The answer is very simple! We used a VCA Mixer. Specifically the Vestax PMC-07 Pro. Because you know… we’re pro like that.
Well, I’m glad you asked. Allow me to explain: VCA or Voltage Controlled Amplifier means that instead of sending the audio signal to the crossfader the mixer instead sends a voltage which in turn controls the volume level for each channel. This makes determining the position of the fader very easy; simply measure the voltage for each channel.
Because we’re so damn pro and didn’t have any of the parts to make a proper Y cable we just soldered everything to the crossfader.
The Arduino sketch we used can be found here.
In summation here is a list of items you must procure to do this:
Build your Y cable. Make a couple voltage dividers. Hook it up like the picture above and BLAMO!
#Pro-Tip: Elliot Marx informed me that if you use an Innofader (the origional, not the Pro or PNP) it will limit the VCA voltages of the PMC-07 Pro to 5V eliminating the need for the voltage dividers. Wire colors for the Innofader are as follows:
Blue = 5V
Green = VCA1 (varies from 0 to 5 volts)
Yellow = VCA2 (varies from 5 to 0 volts, moves opposite from VCA1)
Grey = ground
Thank you Elliot!
This is a “beta” release of the .SML file format, with sample data for 1 turntable and 1 crossfader. The format is designed to accomodate multiple turntables and crossfaders and a wide variety of data capture techniques, but we’ve only field-tested it against the basic 1 deck + 1 mixer scratch setup, which is what we were working with this weekend.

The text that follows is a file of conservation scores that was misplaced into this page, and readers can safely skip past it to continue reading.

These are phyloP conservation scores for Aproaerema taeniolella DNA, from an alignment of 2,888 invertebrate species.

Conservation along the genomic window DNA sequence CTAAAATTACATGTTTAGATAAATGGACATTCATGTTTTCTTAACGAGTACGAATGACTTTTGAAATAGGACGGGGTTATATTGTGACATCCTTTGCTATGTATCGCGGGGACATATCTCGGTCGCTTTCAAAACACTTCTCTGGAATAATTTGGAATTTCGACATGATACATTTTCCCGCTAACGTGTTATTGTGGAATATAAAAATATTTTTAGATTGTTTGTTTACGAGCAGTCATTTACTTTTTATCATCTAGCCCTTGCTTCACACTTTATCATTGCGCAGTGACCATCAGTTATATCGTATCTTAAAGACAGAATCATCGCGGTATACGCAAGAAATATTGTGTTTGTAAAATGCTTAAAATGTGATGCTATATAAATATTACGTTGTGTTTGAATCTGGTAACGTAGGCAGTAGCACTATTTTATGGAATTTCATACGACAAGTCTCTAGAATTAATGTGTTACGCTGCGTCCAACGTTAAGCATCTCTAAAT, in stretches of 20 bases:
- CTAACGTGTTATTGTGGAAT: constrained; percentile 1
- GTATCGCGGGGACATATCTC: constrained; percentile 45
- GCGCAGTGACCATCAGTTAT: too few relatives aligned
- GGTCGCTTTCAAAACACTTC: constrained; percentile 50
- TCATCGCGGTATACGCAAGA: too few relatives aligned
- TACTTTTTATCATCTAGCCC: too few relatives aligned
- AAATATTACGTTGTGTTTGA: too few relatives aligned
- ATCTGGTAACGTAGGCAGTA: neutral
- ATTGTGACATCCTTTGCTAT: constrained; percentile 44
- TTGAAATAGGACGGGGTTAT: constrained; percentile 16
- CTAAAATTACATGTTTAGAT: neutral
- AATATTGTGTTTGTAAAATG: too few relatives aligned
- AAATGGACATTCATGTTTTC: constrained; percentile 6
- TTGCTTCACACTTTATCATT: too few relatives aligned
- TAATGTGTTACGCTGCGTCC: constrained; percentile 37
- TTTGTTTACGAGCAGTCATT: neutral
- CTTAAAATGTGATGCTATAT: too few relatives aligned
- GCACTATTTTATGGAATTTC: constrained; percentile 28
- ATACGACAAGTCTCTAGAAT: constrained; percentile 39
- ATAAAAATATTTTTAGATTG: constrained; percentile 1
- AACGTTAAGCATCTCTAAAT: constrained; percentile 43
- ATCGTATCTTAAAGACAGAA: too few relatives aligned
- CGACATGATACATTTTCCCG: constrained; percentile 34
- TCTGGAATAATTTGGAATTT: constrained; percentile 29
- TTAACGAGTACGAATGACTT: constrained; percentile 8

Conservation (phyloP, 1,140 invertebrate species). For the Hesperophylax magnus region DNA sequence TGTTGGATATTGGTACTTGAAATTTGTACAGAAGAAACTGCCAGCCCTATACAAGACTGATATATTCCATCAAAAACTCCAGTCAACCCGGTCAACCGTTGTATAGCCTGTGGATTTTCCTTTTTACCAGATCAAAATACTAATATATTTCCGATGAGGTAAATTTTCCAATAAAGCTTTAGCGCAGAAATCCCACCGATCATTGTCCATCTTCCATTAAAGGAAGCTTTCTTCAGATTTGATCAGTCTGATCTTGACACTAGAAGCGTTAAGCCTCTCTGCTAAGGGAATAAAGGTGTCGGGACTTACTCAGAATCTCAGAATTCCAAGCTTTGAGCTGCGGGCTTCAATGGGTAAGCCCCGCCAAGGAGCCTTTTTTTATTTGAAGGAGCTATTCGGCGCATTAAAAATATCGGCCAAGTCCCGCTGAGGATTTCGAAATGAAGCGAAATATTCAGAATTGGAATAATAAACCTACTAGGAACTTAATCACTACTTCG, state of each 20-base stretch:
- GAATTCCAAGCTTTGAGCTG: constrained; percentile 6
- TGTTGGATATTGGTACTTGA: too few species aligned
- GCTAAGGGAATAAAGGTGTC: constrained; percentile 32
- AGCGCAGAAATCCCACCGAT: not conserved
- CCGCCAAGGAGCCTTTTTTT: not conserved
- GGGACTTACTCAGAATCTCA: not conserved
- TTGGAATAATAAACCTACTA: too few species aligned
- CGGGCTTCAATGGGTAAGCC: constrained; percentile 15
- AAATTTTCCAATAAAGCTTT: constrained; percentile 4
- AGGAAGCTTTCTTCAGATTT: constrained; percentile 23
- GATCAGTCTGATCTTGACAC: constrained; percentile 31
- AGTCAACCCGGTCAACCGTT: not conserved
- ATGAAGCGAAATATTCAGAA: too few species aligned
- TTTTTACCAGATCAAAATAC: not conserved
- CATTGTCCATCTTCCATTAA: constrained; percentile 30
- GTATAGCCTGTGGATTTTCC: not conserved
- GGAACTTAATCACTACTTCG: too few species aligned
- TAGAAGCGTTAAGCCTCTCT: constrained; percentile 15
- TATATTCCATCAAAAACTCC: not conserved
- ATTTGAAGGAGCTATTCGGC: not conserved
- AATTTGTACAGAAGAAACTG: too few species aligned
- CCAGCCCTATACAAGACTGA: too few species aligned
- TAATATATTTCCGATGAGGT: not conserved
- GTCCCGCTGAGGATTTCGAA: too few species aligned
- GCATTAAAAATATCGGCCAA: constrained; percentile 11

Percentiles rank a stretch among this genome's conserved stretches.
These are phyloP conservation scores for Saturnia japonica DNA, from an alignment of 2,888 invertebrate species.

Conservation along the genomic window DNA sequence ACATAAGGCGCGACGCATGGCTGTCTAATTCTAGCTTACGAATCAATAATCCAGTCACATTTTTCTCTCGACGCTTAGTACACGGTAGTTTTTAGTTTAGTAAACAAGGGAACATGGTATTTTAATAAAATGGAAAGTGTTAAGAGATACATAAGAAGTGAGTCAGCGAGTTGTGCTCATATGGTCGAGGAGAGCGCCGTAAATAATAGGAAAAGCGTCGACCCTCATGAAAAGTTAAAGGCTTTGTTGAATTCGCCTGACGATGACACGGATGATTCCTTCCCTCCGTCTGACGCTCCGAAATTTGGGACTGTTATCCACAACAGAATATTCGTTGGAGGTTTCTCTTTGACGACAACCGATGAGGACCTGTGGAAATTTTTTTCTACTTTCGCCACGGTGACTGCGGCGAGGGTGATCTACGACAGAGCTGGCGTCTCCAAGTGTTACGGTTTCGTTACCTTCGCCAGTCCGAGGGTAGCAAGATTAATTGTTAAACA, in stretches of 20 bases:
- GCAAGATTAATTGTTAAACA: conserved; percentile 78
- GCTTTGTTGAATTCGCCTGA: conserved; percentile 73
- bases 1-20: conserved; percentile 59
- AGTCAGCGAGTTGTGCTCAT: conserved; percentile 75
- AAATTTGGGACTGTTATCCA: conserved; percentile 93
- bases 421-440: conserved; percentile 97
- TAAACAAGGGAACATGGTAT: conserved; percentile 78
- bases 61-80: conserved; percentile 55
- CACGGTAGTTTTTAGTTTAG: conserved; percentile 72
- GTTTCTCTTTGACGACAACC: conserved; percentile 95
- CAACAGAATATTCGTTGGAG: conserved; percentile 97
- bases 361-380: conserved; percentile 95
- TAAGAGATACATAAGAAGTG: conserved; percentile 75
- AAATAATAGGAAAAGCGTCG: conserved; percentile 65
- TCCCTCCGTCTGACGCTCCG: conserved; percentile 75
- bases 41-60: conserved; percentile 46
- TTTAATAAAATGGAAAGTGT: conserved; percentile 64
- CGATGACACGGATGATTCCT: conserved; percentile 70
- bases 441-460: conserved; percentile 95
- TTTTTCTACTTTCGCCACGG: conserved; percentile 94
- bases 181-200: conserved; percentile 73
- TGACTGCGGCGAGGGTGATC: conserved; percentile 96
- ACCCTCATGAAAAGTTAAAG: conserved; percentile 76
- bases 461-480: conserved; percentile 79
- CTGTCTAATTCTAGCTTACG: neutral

The two most important fields are:
Spec + commentary:
ScratchML r6 beta spec:
SML (Scratch Markup Language) is a new file format for recording and replaying turntablism. We’ve developed open-source tools for accurately capturing the record and crossfader movements of a scratch DJ, allowing us to analyze, transcribe, and recreate scratch performances.
At Art Hack Day we collaborated with other artists and programmers to develop the first prototypes of ScratchML. We used timecode vinyl to capture record movements ($10) and a hacked VCA fader + Arduino to record the crossfader ($30).
Scratch data was saved to disk as .sml and broadcast as OSC, which allowed other Art Hack Day participants to build visualizations based on what the DJ was scratching during the exhibition. The apps ranged from spinning-vinyl animations and TTM transcriptions to insane exploding 3D pizzas and a side-scrolling videogame shooter controlled by scratches.
Our goal is to make capturing, replaying, and sharing a scratch performance accurate and easy. SML files can be freely uploaded and downloaded from the ScratchML.com database. We’re particularly looking forward to improving the experience of learning how to scratch — e.g. by building apps that show you just how accurate your autobahn scratches actually are.
Throughout the week here on FAT we’ll be publishing ScratchML projects created during Art Hack Day, data specs, source code, hardware modification details and more.
The expressions published in this site are all in the public domain. You may enjoy, use, modify, snipe about and republish all F.A.T. media and technologies as you see fit.